FIG. 6 illustrates a mechanical configuration of one embodiment of the instant invention. Enclosure 602 provides a protected environment in which photo-printing may be carried out. Ventilation fan 604 provides cooling for the processors, power supplies, motors, and print head assemblies contained in the enclosure 602, while filter 606 (which may, for example, be a high efficiency particulate arresting (HEPA) filter) filters the air to remove particulates capable of causing defects in the output prints. Within the printing chamber are four print head assemblies. The first three print head assemblies, illustrated by print head assembly 612, print the three subtractive primary colors cyan, magenta and yellow in a predetermined order. Each of these print heads is associated with two spools. For print head assembly 612 the spools are indicated by 608 and 610. Spool 610 carries a supply of monochrome donor material of one of the three colors. Spool 608 is a take-up spool that winds up the used donor sheet after it has passed under the print head. The fourth print head assembly 614 applies an overcoat to the finished print just before it enters a cutter 616 that separates the images. Following separation, the images are deposited in an exit tray 618 for access by the user. Beneath the print head assemblies is a compartment containing a spool of receiver material 620.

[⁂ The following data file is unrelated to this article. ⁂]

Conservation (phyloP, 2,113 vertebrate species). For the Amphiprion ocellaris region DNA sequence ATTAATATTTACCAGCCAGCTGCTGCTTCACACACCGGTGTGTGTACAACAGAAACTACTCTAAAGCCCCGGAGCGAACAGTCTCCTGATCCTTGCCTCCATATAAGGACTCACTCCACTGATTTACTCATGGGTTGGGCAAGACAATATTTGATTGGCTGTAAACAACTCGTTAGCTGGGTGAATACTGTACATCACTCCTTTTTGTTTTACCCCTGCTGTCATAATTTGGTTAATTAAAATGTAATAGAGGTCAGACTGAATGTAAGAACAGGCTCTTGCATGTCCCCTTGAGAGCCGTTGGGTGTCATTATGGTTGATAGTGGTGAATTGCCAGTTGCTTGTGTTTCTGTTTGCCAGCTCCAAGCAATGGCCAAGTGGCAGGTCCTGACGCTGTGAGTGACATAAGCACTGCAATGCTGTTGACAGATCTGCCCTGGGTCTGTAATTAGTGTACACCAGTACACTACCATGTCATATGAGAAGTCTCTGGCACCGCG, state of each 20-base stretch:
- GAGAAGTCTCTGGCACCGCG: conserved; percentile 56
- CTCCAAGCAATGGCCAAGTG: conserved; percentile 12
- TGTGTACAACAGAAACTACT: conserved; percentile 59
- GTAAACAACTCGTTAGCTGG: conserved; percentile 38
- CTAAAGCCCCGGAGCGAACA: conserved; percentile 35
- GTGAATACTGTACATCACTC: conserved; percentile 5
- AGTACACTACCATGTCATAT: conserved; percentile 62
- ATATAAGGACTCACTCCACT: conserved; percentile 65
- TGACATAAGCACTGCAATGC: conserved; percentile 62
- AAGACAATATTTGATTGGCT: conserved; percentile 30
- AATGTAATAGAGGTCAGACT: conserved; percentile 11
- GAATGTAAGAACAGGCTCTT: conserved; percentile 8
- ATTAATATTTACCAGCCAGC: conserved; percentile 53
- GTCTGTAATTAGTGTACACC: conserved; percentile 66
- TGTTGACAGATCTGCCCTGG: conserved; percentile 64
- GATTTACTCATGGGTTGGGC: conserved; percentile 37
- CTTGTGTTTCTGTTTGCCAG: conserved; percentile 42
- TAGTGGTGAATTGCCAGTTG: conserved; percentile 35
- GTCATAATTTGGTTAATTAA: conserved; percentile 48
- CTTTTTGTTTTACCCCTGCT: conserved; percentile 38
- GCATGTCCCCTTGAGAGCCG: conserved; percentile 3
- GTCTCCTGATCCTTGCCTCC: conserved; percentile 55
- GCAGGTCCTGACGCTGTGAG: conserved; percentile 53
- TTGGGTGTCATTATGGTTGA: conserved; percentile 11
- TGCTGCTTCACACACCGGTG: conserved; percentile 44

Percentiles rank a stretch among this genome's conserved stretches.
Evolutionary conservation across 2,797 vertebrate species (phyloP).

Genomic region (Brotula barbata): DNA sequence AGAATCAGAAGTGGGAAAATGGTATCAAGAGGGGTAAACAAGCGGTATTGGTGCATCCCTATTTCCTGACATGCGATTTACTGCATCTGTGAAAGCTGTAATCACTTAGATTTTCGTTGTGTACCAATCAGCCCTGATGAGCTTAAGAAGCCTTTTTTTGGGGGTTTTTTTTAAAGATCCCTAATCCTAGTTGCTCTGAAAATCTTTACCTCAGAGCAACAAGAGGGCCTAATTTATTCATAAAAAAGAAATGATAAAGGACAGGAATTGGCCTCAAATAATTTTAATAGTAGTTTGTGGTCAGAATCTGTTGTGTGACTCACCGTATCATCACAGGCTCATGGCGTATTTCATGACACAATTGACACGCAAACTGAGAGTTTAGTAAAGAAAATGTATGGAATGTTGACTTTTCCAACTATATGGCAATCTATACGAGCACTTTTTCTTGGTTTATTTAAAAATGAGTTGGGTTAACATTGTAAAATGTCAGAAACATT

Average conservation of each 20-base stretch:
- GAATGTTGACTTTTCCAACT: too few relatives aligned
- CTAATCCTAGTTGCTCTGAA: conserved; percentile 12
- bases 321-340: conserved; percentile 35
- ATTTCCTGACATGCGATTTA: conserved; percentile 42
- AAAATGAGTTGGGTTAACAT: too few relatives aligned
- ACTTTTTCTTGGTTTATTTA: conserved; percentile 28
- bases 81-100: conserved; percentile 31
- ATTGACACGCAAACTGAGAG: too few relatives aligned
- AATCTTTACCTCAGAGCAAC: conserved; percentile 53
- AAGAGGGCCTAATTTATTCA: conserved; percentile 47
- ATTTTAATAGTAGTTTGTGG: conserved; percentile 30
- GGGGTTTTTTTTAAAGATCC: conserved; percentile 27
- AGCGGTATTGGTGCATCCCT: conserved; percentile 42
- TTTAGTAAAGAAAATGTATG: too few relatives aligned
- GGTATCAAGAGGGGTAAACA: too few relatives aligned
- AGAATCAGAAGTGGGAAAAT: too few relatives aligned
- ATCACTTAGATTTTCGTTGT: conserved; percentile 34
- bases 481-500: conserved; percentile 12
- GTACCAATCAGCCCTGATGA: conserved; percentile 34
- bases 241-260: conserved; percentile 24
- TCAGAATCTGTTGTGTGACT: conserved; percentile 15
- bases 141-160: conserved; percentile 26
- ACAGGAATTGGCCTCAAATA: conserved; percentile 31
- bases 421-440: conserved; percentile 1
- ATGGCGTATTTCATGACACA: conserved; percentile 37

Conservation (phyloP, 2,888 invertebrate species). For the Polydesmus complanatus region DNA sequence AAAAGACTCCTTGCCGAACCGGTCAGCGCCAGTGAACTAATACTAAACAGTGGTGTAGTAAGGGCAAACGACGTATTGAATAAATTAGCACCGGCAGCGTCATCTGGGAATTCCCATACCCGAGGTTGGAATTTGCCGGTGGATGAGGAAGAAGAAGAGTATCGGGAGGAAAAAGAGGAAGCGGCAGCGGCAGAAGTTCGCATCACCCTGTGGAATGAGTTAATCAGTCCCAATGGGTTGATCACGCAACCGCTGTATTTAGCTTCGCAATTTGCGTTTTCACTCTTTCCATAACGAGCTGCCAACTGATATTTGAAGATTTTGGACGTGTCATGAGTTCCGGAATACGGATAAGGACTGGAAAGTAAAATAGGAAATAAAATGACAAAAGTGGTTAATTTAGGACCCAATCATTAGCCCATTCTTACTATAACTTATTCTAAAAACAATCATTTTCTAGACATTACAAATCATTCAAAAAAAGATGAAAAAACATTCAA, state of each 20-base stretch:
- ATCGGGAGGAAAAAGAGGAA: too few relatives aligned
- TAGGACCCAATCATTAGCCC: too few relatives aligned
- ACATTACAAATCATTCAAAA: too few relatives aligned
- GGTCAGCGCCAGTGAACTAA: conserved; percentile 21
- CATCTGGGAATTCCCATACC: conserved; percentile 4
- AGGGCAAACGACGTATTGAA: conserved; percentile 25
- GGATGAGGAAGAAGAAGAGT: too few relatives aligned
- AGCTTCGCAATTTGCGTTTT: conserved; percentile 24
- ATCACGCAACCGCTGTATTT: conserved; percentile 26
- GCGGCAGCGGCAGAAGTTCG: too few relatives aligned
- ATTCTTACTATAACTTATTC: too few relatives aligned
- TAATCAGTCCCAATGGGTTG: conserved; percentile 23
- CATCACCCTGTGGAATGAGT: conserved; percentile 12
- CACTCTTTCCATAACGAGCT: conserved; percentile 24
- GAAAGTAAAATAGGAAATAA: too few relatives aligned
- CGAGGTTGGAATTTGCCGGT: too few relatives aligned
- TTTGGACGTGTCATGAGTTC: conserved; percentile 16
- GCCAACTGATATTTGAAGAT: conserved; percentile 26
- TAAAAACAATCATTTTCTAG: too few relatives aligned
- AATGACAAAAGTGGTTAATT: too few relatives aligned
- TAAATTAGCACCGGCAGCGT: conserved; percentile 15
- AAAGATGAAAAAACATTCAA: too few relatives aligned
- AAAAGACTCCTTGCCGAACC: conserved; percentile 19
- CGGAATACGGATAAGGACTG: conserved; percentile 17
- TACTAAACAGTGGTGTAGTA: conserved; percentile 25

It is to be understood that although the invention has been described above in terms of particular embodiments, the foregoing embodiments are provided as illustrative only, and do not limit or define the scope of the invention. Various other embodiments, including but not limited to the following, are also within the scope of the claims.

Elements and components described herein may be further divided into additional components or joined together to form fewer components for performing the same functions.

The techniques described above may be implemented, for example, in hardware, software, firmware, or any combination thereof. The techniques described above may be implemented in one or more computer programs executing on a programmable computer including a processor, a storage medium readable by the processor (including, for example, volatile and non-volatile memory and/or storage elements), at least one input device, and at least one output device. Program code may be applied to input entered using the input device to perform the functions described and to generate output. The output may be provided to one or more output devices.

Each computer program within the scope of the claims below may be implemented in any programming language, such as assembly language, machine language, a high-level procedural programming language, or an object-oriented programming language. The programming language may, for example, be a compiled or interpreted programming language.